The trouble with passive-aggression is that both the giver and the receiver often have no idea what’s really going on. In other words, the person who’s passive-aggressive (P-A) may know he hates conflict, may know he’s feeling a little angry and may know he’s covering it up. But he doesn’t register how rancorous he really feels.
The person who’s the object of the P-A’s anger may never know what hit him because the rancor is well disguised. Consequently these incidents go largely unacknowledged for what they really are—hostility.
If you love a passive-aggressive person, you are probably making excuses for him on a regular basis. “Oh he can’t help procrastinating, he’s got so much on his plate.” In truth, he procrastinates finishing the job you need to make you suffer. He never wanted to do it in the first place. Or, you defend his disturbing joke with something like this: “He’s such a kidder.” Really, the joke was not funny at all. Instead, it was thinly veiled hostility.
Identify hostile behavior.
There’s that word again. Hostility. Once you realize the root of your loved one’s passive-aggressive behavior is hostility, you can begin to deal with the problem. The first thing to do is stop making excuses for him. After all, he’s really behaved in a hostile way toward you. And you’ve probably let him have his way without calling him on it. Perhaps for years. Now is the time to acknowledge that while the hostility is not overt, it’s there, and maybe even more damaging than obvious anger. So what can you do?
Tell him the truth and consequences.
When a P-A is late and causes you to wait, or procrastinates, and puts your project in jeopardy, don’t let him get away with it. Be open and honest enough to let him know that he’s inconvenienced you. Repeatedly. Let him know that if he does this again you won’t wait for him. Let him know that if he procrastinates you’ll get someone else to partner with on your project. And then follow through and do it.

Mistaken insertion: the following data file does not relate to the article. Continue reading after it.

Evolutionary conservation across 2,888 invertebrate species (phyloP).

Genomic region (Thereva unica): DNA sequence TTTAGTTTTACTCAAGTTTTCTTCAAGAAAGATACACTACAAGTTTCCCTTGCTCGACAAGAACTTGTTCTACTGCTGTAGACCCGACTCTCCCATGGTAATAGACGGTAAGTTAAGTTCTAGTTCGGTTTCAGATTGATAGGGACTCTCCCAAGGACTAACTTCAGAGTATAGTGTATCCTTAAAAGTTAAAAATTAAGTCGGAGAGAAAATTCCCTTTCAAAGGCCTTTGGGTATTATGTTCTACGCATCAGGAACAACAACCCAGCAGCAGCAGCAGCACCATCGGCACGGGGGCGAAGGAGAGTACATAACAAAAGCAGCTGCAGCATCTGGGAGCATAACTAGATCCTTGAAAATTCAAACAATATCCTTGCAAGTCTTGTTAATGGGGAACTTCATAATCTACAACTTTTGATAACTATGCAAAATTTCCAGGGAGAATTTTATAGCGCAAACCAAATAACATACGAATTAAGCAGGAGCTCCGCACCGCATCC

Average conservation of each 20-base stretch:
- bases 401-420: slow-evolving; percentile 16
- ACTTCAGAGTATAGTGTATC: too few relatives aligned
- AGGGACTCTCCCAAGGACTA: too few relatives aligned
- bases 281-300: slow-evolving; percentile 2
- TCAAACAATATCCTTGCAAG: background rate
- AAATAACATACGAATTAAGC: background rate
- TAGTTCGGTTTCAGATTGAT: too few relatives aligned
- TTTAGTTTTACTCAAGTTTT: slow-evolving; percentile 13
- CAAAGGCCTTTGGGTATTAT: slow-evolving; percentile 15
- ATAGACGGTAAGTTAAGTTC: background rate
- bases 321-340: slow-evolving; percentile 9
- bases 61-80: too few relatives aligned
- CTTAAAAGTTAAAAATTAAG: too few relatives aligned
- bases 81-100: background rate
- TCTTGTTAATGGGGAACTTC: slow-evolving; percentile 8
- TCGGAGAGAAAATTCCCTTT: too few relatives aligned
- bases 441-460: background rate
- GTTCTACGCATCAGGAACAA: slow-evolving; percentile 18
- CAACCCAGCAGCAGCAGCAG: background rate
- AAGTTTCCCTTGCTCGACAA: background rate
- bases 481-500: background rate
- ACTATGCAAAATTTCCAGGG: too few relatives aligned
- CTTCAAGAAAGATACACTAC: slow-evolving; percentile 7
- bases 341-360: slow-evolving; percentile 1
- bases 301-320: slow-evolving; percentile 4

Call him on his dishonesty.
If your passive-aggressive mate tells you he supports your efforts to diet, and then fills the fridge with ice cream and cookies, you know one thing. He actually does not support your diet. Actions speak louder than words, and in this case, the P-A is not telling you the truth when he speaks. He is sabotaging you. You need to tell him so in an assertive and respectful way. You may not be able to change his behavior, but at least you have brought the issue out into the open.
When you confront a P-A with the truth about his behavior, you may also point out that it’s often just as detrimental to him as it is to you. When he expresses his anger in an unhealthy way, sometimes it causes even more conflict—the one thing passive-aggressives find so difficult to tolerate. When he sweeps an unpleasant issue under the rug, it really doesn’t hide the problem—it only prolongs it. Being straightforward with him about his behavior can help you both.
Nancy Travers is an Orange County Counseling professional. If you need safe, effective counseling services, please get in touch. You can reach her here: https://www.nancyscounselingcorner.com/contact-us.